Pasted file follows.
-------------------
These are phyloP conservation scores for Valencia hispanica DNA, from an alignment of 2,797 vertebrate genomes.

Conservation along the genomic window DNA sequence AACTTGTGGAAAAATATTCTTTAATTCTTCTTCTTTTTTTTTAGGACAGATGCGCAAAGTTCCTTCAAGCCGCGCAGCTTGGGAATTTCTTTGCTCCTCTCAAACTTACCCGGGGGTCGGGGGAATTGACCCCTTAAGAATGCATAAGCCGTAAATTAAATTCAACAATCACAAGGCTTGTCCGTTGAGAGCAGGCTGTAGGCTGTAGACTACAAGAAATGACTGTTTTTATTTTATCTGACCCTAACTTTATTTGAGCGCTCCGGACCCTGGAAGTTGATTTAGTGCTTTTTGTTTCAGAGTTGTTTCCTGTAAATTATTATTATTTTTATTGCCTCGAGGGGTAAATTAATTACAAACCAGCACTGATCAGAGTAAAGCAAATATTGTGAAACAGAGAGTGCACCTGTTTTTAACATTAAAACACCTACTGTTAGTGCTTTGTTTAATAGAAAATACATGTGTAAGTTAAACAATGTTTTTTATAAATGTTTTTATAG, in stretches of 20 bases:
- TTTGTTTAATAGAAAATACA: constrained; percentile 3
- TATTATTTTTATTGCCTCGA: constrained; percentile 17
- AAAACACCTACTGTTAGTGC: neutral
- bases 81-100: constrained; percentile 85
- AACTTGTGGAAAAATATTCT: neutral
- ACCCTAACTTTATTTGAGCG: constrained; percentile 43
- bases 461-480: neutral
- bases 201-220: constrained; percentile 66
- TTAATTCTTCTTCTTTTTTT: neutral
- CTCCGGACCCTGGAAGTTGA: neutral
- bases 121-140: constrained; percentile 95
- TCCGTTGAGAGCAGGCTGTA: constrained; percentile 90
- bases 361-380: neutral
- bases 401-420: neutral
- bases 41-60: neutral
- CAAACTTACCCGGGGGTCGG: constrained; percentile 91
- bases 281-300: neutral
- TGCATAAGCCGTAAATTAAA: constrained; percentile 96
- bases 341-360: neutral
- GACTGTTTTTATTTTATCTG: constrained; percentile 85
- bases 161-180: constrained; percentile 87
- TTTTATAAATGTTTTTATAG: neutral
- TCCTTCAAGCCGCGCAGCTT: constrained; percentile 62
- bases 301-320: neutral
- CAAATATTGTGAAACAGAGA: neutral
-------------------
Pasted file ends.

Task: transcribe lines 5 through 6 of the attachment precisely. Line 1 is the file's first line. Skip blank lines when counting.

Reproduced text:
- AAAACACCTACTGTTAGTGC: neutral
- bases 81-100: constrained; percentile 85